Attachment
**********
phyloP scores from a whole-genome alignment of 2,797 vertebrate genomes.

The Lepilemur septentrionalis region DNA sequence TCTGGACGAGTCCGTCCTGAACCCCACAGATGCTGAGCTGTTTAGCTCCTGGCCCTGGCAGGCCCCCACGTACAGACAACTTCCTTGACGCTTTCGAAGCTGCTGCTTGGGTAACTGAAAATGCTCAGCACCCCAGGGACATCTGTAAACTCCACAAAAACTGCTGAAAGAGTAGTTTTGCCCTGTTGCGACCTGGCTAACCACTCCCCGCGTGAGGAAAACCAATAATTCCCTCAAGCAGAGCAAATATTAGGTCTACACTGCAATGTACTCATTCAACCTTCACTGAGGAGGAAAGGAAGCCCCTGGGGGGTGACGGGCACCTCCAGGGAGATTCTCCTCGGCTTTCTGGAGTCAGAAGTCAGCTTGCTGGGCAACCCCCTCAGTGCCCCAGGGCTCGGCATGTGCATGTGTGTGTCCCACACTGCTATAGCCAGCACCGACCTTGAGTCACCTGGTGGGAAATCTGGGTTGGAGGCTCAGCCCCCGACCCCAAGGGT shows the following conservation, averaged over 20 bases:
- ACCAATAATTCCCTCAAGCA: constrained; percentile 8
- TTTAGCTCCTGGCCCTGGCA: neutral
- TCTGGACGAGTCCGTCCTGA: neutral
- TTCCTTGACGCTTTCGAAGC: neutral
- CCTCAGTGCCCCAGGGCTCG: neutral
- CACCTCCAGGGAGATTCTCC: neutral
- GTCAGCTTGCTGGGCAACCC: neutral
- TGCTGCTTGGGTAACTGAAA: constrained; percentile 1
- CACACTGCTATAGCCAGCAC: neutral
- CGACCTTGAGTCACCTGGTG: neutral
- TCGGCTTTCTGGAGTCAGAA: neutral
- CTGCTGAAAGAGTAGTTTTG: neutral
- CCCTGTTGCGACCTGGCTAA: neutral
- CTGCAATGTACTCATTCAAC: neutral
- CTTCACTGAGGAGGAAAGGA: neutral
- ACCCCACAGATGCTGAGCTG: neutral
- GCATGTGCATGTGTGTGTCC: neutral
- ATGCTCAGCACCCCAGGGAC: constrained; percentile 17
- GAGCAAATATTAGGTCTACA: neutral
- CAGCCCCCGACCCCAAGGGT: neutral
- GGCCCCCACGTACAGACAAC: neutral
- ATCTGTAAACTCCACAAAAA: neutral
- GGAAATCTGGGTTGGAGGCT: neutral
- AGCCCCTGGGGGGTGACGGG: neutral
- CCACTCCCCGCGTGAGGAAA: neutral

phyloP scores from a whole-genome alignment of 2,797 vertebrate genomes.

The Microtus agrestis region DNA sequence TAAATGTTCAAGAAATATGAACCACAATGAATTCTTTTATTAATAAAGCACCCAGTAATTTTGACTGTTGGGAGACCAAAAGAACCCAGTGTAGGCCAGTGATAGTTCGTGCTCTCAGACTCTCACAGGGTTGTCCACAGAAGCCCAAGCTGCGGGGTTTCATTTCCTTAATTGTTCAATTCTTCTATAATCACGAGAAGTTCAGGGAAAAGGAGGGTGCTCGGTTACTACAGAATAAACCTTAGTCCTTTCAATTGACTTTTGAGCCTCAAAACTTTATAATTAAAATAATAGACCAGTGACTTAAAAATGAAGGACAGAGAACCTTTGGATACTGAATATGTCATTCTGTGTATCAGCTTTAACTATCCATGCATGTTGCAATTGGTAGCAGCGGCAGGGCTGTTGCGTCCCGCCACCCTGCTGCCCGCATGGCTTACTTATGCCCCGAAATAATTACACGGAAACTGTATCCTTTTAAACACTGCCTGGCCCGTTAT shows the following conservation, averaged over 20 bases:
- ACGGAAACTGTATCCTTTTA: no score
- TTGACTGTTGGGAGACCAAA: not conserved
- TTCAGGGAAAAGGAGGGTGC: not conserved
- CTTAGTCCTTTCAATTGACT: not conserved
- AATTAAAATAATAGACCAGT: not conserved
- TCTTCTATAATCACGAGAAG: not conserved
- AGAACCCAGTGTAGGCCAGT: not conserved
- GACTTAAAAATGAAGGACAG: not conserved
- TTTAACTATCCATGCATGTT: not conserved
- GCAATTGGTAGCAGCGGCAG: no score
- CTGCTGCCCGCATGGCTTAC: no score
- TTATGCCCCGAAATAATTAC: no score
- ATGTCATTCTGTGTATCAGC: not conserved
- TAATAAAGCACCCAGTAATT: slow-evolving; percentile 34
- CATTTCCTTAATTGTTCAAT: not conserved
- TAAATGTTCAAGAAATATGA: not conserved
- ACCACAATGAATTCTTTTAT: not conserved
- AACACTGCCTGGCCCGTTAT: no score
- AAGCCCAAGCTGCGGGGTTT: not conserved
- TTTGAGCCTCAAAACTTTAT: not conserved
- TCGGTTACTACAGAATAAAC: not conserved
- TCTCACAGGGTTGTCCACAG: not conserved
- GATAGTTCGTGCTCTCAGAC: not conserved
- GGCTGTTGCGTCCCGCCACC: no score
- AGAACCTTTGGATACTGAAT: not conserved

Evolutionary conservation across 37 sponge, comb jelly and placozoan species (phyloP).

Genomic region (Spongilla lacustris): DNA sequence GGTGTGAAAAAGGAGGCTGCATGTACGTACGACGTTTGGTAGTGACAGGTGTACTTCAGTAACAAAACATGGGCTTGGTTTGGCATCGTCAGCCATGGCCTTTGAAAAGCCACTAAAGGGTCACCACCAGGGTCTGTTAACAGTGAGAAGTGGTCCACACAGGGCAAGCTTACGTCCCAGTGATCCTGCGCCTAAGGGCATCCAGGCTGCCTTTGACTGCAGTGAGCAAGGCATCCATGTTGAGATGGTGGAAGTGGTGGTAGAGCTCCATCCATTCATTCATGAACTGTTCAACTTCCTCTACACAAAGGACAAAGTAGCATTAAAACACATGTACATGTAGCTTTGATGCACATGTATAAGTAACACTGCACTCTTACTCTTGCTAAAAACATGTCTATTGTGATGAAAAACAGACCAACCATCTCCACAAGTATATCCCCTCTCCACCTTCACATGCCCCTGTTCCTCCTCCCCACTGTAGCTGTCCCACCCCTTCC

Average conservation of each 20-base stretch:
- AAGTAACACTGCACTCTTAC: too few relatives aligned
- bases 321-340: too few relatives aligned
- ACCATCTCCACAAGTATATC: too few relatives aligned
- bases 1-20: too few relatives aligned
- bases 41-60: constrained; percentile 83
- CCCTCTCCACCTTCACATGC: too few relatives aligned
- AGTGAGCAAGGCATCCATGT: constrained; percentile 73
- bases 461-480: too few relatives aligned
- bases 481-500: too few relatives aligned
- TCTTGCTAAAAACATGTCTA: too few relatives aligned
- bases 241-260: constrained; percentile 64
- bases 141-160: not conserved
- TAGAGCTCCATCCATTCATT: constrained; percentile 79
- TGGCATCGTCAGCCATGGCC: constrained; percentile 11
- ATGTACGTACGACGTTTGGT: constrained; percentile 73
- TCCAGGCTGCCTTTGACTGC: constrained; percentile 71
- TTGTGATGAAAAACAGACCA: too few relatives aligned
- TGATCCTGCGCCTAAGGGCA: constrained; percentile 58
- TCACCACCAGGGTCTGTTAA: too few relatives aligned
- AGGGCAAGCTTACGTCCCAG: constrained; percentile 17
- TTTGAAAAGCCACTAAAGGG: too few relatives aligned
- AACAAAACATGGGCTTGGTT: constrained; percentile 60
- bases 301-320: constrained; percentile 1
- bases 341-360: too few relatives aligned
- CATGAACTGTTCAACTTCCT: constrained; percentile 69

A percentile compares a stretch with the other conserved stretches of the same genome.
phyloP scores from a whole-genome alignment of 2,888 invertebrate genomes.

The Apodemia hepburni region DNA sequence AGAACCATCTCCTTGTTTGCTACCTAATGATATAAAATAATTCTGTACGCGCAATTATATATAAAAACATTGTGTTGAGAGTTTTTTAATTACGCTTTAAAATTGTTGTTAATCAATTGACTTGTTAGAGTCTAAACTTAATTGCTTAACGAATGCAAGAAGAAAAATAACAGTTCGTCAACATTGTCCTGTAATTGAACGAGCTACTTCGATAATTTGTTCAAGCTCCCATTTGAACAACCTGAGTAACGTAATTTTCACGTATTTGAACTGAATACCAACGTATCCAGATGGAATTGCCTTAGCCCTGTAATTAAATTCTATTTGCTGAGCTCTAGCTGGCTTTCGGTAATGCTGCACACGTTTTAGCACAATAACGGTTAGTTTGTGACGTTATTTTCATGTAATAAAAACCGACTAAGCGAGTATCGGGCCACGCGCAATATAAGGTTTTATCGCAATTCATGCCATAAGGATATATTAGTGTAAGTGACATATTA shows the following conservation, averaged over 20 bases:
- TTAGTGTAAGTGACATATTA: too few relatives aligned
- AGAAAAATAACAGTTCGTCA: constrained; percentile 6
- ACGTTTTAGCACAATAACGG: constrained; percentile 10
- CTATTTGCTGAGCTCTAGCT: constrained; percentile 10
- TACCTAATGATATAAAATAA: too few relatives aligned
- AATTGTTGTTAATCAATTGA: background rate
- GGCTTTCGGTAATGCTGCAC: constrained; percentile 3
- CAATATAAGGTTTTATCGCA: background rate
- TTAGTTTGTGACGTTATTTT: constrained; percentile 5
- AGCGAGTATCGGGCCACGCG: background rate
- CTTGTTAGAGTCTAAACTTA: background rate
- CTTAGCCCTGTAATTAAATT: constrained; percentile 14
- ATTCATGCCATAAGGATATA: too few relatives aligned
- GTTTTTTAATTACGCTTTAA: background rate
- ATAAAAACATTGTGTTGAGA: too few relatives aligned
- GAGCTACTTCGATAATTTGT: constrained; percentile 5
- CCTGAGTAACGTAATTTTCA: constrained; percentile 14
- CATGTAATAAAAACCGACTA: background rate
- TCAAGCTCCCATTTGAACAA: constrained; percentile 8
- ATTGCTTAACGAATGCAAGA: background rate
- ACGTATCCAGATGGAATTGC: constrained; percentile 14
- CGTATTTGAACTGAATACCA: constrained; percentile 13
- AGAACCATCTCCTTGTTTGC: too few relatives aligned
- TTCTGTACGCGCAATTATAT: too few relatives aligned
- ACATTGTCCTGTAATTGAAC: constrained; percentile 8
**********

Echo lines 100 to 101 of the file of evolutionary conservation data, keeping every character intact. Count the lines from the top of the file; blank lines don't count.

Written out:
- ATAAAAACATTGTGTTGAGA: too few relatives aligned
- GAGCTACTTCGATAATTTGT: constrained; percentile 5